Try this link for more information: sfbayfolkboats.org/
 

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The boats you've mentioned look pretty heavy to row. If you like "folk" type boats, perhaps a Folkboat would work. The low freeboard aft and (relatively) light weight would make rowing easier. Don't know about an outboard well.
Try this link for more information: sfbayfolkboats.org/
Good suggestion Paul!

The 26' Folkboats (by Marieholm) do have outboard wells, but some owners report that they are a bit problematic under certain conditions. However, the Folkboat is so slippery that you'd hardly ever need the outboard. They are great sailing boats, in both light and heavy air.

Notoriously wet boats, though. Wet from bow spray, that is.

If you or anyone else is interested in the Folkboat, I know of a nice example that is unofficially for sale.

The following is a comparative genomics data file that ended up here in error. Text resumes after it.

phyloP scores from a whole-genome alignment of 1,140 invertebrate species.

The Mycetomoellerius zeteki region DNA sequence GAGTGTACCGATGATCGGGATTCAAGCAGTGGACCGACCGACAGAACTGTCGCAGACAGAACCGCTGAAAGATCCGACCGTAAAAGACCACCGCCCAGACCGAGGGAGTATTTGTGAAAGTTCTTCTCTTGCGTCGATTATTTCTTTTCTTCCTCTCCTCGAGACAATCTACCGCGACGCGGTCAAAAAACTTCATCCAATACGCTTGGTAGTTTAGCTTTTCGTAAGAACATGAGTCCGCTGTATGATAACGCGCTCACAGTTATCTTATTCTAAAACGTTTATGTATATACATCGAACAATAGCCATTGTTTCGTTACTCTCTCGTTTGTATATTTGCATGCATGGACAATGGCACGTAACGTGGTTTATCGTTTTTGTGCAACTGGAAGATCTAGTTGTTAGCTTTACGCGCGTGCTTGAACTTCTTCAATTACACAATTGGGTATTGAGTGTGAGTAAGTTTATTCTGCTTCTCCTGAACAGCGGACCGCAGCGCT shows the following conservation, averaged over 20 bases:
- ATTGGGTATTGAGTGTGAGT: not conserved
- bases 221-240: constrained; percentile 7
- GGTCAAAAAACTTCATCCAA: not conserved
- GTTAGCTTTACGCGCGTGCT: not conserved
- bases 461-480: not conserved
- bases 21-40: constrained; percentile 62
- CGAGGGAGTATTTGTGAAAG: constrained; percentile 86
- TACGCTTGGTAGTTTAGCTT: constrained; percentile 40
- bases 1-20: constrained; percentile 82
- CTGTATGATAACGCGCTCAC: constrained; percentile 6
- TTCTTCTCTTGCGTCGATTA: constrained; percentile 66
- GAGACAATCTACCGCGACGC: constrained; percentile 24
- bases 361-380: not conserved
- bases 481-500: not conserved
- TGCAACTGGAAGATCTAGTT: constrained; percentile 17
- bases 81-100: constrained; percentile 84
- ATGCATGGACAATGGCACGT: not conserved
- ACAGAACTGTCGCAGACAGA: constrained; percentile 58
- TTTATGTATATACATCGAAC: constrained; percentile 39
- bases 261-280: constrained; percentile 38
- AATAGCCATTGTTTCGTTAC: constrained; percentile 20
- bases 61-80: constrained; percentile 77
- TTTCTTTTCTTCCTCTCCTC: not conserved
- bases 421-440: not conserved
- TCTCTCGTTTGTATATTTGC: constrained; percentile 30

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Discussion Starter #5
I love the PSC 25 and if I found one at the right price and with the right survey for sure.

Everyone should check out the photos on sfbayfolkboasts.org/ very beatiful girls. Maybe a little smaller then I am looking for. The rowability is not of high importnace. I have a lot of reason for the oars but speed is not one. I would mostly use them for short duration and manuaver ability and the rythmic methodical meditation paddling and rowing offer.

Thanks for the great info. Rat.